Karen Lee Oliver’s Flights from Fairlyland is a poetic medley addressing myriad topics, from philosophical questions surrounding identity and truth to contemplations of nature to considerations of fictional and historical figures as diverse as Gertrude Stein and Cinderella.
The book is comprised of free verse and rhyming poems, most written in English and a few in French. It contains moments of clear and memorable diction, such as: “In the evening of my life,/ I remember my mother/Speaking in broken Italian/ About her visit to Italy” and “There was a bell in the night./ I remember now/ How it struck the hours/ With an edge of fear.”
However, several factors hamper the book’s success. Many poems favor abstraction over concrete or contextualizing details. For instance: “I too have passed beyond the grave./ Beginning a journey into the unknown/ Of afterlife existence.”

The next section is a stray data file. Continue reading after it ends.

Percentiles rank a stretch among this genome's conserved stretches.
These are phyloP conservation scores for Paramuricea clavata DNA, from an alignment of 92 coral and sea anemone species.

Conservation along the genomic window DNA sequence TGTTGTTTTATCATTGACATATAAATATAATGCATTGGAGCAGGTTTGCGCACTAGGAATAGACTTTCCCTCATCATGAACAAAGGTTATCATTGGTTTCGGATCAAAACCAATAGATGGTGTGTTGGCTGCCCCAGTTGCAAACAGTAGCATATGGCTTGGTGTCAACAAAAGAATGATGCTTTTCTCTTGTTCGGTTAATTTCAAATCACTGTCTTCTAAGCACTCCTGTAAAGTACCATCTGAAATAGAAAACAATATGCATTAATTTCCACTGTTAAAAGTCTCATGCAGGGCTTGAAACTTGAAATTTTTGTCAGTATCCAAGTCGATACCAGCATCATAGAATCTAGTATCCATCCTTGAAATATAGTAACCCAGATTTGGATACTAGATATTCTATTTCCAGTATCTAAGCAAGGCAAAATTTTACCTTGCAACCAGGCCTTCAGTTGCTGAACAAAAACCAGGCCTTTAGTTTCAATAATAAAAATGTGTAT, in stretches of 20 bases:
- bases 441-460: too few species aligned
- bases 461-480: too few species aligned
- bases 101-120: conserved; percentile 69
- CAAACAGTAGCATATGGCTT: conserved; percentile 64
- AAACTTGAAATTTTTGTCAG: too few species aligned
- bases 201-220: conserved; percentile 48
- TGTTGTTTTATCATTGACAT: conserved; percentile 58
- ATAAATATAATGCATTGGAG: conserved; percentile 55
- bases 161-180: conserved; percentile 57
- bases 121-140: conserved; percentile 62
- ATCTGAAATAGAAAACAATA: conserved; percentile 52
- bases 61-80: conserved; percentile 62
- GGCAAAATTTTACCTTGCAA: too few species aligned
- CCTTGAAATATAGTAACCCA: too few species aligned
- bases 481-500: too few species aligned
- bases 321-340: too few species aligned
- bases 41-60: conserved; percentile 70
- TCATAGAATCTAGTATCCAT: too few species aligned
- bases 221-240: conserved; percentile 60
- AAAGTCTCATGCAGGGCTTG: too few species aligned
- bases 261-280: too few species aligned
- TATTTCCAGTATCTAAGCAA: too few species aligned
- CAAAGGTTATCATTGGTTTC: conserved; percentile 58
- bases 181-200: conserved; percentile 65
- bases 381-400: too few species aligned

The collection also suffers from a lack of themed sections or, alternatively, a recognizable narrative arc where tension and meaning accrue as the poems progress. Instead, readers experience a sort of poetic whiplash, moving from a short lyric like “August Rain” to a huge-in-scope historical commentary like “The Rise and Fall of the South” followed by a tribute to the author’s Uncle Wally called “For the Old Man in the Godfather Suit.”
The back cover notes that the book was written to “entertain readers of all ages and backgrounds.” In fact, this is a limitation. Some poems like “The Sunkist Waltz” are sweet, sing-song ditties appropriate for young readers (“in Florida/ the oranges grow/ row upon row”) but aren’t likely to interest adults. By contrast, the more sophisticated “God’s Wife,” drawing on the biblical story of Sodom and Gomorrah (“Her remorse,/ Changed from the grave—/An angry whore”) isn’t well-suited to children or young-adult readers.
Oliver’s collection offers some rewards, but to be successful it requires revision with an eye to concrete detail, a more accessible structure, and a targeted readership.
Also available in hardcover and ebook.